After nearly two years -- and much anticipation -- Texas Instruments has introduced the OMAP3530, the next evolution of its widely successful OMAP family of mobile application processors, which includes the OMAP2420, used in a number of mobile consumer applications including the Nokia N93 and N95. Semiconductor Insights (a division of TechInsights, which publishes EE Times) has performed a preliminary analysis to compare the new chip to its predecessor.
The OMAP platform is designed for mobile applications, including mobile phones, GPS systems and laptop computers. The chips offer a variety of features integrated into a single device. There are four separate blocks within the die that can be controlled independently, allowing parallel processing for applications to run simultaneously. This also enables blocks to be powered down when not in use to conserve battery power. The four main blocks are an ARM core, a graphics accelerator, an imaging and video accelerator (IVA) and a digital signal processor (DSP).
The OMAP2420 was designed using a 90-nm copper CMOS process. This resulted in a die size of 74mm2. In contrast, the OMAP3530 used a more advanced 65nm copper CMOS process. This allows for a reduction of almost 20 percent in total space with a final die size of only 60mm2, while offering an improvement in the functionality of the device.
The package had to change to account for the improved functionality of the OMAP3530. While the OMAP2420 was found in a 12mm x 12mm 325-pin ball grid array (BGA), the OMAP3530 was housed in a 12mm x 12mm 515-pin BGA. An interesting feature of the packaging is the design of the flip chip bonding. Most manufacturers use solder bumps distributed over the surface of the die to make electrical connections to the interposer of the BGA. In typical flip chip mounting, the die is placed with the solder bumps in contact with the lands of the interposer and then subjected to a thermal cycle to allow the solder to flow. In contrast, the OMAP3530 uses gold balls that appear similar to a wire bonding technique without wires.
The functionality of the two devices is similar, with the OMAP3530 providing an evolution to the solution rather than the revolution that the OMAP2420 provided when it was introduced. However, this does not imply that the OMAP3530 is in any way inferior to other devices on the market. The OMAP2420 just offered so much when it entered the market that it will take time to determine what else is needed.
One of the biggest changes was the ARM core. In the OMAP2420, Texas Instruments integrated an ARM1136 core running at 330MHz. While this was one of the more advanced cores available at the time, it was also being used in other baseband and application processors from other vendors. The OMAP3530 takes a new spin on the core and includes an ARM Cortex-A8 core operating at 600MHz. The ARM core is a relatively new processor IP block that has access to a 256KB. The calculated area exceeds that claimed by ARM (<4 mm2 in a 65nm process) and, therefore, it is likely that the block also includes an embedded trace macrocell (ETM) and the NEON coprocessor. The previous ARM1136 core was 5mm2, while the new ARM Cortex-A8 core is 8.9mm2.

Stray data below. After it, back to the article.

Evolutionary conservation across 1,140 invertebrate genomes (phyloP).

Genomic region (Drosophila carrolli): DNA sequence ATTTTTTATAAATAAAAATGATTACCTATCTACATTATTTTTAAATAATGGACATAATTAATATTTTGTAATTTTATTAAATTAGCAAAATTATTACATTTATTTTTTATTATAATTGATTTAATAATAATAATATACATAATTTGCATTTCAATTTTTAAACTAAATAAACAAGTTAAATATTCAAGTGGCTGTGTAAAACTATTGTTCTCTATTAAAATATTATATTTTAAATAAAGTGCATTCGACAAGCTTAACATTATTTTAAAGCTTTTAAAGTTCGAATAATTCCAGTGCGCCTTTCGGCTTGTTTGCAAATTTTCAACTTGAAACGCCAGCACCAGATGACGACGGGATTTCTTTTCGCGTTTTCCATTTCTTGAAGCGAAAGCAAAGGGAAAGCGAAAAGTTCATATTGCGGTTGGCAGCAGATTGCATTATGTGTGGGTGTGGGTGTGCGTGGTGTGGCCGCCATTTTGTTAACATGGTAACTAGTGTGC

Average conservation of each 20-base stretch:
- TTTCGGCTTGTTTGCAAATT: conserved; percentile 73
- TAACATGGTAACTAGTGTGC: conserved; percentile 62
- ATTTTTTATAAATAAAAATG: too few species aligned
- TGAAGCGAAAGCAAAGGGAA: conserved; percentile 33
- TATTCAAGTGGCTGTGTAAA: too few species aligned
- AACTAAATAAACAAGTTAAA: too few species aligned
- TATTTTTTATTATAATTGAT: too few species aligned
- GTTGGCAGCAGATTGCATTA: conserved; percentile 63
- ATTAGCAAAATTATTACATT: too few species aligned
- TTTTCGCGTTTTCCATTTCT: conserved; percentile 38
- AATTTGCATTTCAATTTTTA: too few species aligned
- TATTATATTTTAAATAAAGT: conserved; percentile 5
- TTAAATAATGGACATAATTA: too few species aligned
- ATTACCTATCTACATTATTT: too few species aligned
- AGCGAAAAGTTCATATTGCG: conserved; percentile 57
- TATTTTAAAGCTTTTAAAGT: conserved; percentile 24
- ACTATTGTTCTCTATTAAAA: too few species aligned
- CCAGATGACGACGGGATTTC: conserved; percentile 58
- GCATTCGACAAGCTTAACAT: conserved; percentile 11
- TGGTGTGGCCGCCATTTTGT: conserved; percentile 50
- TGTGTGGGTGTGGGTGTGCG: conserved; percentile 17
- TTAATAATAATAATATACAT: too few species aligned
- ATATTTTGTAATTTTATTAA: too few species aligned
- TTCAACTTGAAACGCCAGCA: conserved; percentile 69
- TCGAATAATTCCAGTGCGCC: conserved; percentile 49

This is the first time Semiconductor Insights has encountered the Cortex-A8 core, which is ARM's superscalar processor. The core uses NEON technology for multimedia and signal processing. It has a Jazelle real time compilation target (RCT) for execution of code languages like Java. It is capable of enhanced code density and performance with the Thumb-2 technology. Finally, it supports TrustZone for advanced security.
Both devices can support 2D and 3D graphics acceleration. In the OMAP2420, the device was able to handle up to two million polygons per second. The OMAP3530 offers an increase of five times, enabling up to 10 million polygons per second. It also incorporates pixel and vertex shader functionality, API support and anti-aliasing for better image quality. As mobile games and applications such as GPS become more complex, this enables better control and performance speed. This core has been reduced in size from 6.5mm2 to 5.5mm2 due mainly to the lithography reduction.
The imaging and video accelerator (IVA) has been upgraded in the OMAP3530 to version 2.2. It contains a 430MHz TMS320C64x+ DSP core. This core has nearly doubled in size, going from 3.5mm2 to 6.1mm2, but the DSP core is considerably more powerful than the core in the previous OMAP2420.
The DSP has been improved from a TMS320C55x DSP at 220MHz to an advanced Very-Long-Instruction-Word (VLIW) TMS320C64x+ DSP Core. This has six advanced logic units, and each can support single 32-bit, dual 16-bit or quad 8-bit arithmetic per clock cycle, enabling multiple applications to operate simultaneously.
Other members of the OMAP3 product family extend the functionality even further. The OMAP3430, for instance, can display video at 720p resolutions -- 1,280 x 720 pixels, which qualifies as high definition. While a cell phone display may not be able to take advantage of this high quality on its small display, there are some options that make this worthwhile. The phone could be connected to a video projector to watch videos, and portable pico projectors entering the market can be connected directly to cell phones. Imagine taking a dozen movies on your cell phone when traveling and watching them in high definition on your hotel room wall. Almost makes a video iPod superfluous, doesn't it?
Gregory Quirk is product manager at TechOnline, a division of TechInsights.
ARMED AND READY: TI's second-gen OMAP2420 mobile application processor includes an ARM1136 core running at 330MHz (the digital block is the ARM11 core with graphics accelerator at bottom right; the IVA block is at top right). |
BETTER YET: The OMAP3530 integrates the 600MHz ARM Cortex-A8 core (at bottom left in photo, with 2D/3D graphics accelerator; IVA 2.2 at right). |